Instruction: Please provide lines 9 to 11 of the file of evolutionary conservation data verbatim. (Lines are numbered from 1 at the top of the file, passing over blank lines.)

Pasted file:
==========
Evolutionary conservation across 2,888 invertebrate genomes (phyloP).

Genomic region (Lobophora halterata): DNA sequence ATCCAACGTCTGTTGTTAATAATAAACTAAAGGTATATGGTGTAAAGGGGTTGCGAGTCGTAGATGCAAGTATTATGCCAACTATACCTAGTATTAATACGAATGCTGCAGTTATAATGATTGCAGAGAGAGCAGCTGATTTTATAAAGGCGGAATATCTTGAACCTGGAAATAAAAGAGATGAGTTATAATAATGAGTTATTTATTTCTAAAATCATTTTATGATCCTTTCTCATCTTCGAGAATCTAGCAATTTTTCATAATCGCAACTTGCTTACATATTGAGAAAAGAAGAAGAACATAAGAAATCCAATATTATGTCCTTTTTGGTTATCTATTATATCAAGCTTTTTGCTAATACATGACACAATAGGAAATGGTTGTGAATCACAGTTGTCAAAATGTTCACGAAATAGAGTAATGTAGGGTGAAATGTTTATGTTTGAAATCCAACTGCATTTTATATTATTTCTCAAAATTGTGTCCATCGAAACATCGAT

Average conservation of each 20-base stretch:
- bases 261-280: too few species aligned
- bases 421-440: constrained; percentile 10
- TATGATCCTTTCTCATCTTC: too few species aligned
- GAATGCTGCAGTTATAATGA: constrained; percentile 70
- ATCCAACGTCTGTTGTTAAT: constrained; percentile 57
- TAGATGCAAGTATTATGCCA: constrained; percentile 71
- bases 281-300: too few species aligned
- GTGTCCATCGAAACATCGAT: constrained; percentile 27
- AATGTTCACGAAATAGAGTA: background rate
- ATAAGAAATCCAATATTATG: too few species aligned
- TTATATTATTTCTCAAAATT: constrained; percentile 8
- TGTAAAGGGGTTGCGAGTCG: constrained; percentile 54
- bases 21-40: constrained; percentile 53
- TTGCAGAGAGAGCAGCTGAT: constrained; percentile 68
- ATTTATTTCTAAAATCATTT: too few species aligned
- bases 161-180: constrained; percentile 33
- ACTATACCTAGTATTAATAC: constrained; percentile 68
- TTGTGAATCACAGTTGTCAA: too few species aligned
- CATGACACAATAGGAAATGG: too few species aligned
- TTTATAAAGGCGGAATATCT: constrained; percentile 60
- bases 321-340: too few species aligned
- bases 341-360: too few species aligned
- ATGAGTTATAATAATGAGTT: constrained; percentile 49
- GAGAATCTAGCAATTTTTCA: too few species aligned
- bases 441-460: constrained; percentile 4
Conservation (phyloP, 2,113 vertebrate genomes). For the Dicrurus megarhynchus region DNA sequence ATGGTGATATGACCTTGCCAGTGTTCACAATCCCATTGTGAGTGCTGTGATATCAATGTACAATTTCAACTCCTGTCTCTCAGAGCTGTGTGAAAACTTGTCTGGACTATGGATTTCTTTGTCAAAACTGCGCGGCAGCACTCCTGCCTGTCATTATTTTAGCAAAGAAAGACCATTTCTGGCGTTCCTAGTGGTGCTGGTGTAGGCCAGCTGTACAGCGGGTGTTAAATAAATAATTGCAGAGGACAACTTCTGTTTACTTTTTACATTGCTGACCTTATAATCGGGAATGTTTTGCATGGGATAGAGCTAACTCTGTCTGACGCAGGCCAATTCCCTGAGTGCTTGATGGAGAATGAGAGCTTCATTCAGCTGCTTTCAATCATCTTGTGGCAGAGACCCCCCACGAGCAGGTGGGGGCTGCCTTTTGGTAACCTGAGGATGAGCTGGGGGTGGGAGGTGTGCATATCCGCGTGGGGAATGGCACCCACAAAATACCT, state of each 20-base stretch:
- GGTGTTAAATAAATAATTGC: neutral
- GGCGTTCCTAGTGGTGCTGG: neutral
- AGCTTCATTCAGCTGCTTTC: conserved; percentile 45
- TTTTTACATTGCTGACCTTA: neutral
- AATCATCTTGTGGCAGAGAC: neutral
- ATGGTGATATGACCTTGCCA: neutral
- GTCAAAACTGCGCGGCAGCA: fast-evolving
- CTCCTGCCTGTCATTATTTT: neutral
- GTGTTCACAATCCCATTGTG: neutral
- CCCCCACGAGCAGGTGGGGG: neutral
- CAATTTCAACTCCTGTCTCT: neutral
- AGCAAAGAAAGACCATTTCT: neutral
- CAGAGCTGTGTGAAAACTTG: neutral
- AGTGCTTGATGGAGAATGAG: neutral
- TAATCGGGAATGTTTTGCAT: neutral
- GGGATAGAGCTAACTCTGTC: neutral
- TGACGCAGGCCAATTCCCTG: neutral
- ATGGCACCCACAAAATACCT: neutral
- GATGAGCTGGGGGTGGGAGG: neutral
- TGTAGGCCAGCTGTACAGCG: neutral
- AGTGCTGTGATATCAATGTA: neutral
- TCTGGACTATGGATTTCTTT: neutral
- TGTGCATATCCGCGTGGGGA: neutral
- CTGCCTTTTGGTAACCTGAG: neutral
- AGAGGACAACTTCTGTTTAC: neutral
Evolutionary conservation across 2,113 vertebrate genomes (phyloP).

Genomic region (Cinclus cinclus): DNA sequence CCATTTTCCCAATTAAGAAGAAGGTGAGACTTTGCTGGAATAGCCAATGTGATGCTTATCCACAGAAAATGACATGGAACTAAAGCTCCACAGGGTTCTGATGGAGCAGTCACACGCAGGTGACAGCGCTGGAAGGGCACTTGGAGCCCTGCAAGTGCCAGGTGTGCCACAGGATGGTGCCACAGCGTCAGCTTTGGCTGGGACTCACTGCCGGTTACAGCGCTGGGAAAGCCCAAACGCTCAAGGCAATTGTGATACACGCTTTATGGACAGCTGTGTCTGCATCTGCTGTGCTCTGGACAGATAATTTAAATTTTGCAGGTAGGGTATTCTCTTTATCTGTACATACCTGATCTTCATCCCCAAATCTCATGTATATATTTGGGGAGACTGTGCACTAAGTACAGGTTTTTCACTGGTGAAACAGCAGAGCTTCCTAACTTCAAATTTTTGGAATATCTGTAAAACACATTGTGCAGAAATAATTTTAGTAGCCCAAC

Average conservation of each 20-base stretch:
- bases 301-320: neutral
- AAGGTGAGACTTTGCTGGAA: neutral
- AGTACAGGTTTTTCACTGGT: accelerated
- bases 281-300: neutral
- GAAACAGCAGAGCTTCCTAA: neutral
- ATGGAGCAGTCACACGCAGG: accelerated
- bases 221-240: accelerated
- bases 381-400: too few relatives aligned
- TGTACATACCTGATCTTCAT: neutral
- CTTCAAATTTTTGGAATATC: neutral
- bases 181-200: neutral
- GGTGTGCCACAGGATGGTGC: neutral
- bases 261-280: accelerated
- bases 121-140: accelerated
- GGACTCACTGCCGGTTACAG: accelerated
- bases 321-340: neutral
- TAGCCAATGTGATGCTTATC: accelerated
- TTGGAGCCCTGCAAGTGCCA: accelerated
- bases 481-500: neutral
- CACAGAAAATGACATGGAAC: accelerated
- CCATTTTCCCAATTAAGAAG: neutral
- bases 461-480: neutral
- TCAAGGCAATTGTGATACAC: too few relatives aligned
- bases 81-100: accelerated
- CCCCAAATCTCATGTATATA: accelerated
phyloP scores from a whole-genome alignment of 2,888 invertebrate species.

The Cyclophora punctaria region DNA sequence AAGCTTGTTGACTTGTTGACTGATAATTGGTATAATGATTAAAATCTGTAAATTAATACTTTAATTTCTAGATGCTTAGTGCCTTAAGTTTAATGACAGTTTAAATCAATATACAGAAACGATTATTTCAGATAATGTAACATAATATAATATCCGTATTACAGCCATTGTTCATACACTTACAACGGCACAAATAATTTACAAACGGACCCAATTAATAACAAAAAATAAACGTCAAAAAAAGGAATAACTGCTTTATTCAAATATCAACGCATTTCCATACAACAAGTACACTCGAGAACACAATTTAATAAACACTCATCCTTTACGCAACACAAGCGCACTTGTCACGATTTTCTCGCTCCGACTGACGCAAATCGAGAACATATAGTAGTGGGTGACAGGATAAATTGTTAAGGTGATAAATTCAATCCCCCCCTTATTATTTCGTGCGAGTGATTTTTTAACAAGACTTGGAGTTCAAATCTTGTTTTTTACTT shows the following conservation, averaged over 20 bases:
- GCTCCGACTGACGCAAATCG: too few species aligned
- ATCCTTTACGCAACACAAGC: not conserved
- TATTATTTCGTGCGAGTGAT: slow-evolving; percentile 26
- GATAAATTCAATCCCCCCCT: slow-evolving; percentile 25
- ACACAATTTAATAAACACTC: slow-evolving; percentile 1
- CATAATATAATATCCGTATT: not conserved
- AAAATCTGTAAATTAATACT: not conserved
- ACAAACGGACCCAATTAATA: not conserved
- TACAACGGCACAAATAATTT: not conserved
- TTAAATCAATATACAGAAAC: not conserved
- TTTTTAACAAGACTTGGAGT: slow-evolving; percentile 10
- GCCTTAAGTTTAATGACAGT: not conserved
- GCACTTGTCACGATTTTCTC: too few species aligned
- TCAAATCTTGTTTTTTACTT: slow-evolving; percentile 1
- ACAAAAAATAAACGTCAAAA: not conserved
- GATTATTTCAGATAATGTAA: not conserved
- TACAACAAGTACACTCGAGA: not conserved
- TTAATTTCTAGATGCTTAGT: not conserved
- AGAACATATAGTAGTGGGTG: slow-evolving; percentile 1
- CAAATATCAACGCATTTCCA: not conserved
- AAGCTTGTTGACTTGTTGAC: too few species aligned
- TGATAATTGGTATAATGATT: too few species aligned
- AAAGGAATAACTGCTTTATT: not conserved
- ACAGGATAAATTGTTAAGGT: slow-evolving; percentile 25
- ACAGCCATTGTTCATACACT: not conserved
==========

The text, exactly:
- TAGATGCAAGTATTATGCCA: constrained; percentile 71
- bases 281-300: too few species aligned
- GTGTCCATCGAAACATCGAT: constrained; percentile 27